Between Learning and Doing
A long time ago, when I started building my first video game server for Double Cluepon, my video game company, I did a bad thing. I looked at the AMF library for Perl and Python and decided that Python's looked better. I had always meant to learn Python, and this felt like the perfect opportunity. It had cooperative multitasking (Twisted) and it had an ORM (SQLAlchemy), so along with the messaging format (PyAMF), I had everything I needed to build a server for a Flash MMO (later migrated to AIR).
Let me reiterate my mistake: While under time constraints, I chose to learn a new programming language. I didn't realize my mistake until it was too late.
Being a startup (still), we needed something As Quickly As Possible. So, I cobbled together a marginally-working system from all the examples I could find. Not being familiar with Python's strengths and weaknesses, I tripped over everything, getting more and more frustrated (but still absolutely convinced I had chosen the correct path). When we needed an integrated website, something I already knew how to build in Perl which did not need the aforementioned library which was the reason to use Python, I kept it in Python to "keep the number of languages in active use in the company to a minimum."
In the end, I had something that technically worked, but was more akin to something an amateur programmer would produce. All my experience was worthless while I was trying to learn a new language, new libraries, and new ways of doing the things I already knew how to do.
With our new game, I almost did it again: I was going to write the server component in C++ so that it could be compiled in to the game client to provide for LAN gaming (which is another horrible excuse to learn new things while under time constraints). Lucky for me, some good old-fashioned laziness has again put me under time pressure, and the most expedient way forward is to do what I know: Perl.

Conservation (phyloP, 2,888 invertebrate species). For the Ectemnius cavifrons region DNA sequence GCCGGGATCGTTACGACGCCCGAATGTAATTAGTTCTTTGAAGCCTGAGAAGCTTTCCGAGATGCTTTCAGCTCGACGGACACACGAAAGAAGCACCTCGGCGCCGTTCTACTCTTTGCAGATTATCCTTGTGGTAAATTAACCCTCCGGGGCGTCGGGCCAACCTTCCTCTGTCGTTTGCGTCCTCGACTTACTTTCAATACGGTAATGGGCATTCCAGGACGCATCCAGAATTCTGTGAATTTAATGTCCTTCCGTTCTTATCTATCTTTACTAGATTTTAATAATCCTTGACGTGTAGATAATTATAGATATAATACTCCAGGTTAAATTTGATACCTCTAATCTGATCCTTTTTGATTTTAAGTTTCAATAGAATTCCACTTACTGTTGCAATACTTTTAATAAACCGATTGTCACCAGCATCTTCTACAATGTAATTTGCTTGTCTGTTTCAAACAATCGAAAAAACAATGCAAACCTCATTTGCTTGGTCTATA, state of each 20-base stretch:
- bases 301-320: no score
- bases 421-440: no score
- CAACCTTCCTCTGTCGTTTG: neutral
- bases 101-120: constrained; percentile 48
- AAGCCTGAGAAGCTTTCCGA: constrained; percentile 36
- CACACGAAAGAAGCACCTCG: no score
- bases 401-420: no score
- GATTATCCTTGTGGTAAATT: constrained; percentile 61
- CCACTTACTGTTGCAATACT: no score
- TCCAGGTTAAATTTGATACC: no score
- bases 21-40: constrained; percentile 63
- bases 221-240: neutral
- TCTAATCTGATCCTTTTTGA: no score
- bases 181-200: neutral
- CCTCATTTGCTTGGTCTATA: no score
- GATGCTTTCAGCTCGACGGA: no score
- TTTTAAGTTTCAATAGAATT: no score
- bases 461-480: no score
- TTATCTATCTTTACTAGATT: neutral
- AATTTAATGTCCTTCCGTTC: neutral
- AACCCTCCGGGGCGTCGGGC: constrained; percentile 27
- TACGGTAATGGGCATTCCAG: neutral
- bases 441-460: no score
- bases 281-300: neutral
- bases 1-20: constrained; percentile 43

Learning new things is a good idea, but it's hard to learn new things while you're also trying to get things done. If you need to get things done quickly, be very careful before deciding to use something new.
Not sure if this'll help you, but this year i actually started work on a multiplayer game in Perl, and you can see the code here:
Otoh, criticism would be useful too. :)
I remember having this conversation with you. I've also tried to learn too many new things while on a deadline. I think its a pitfall you run into as you profess as a developer.
Yeah. Unfortunately, there are also some counter-examples: If I hadn't decided to forego YUI or ExtJS and learn one of Angular, Ember, or Knockout (I chose Angular), the web project would've taken far longer despite my experience with both and though that experience could have made a better ExtJS app, the best ExtJS app isn't nearly as easy to maintain as an average Angular app (which is, of course, an opinion, subject to standard disclaimers).
Which is probably why we fall into that pit: When we do learn something new that really does improve our work, it's one of the best feelings in the world.
If you needed to compile something that you want to sell, why not use the Perl Dev Kit from ActiveState? Press a button and get a binary exe file (or cross-compile it for whatever platform you need it). I think it covers the "as quick as possible" Statement :)
If we intend to release the server app (if people want LAN play, or if we want to spread out game hosting a la TF2), that is the present plan. I only learned about PDK 8 days ago, though I've used perl2exe in the distant past and I've played around with Citrus Perl a bit (so this still is an option even if I'm cheap).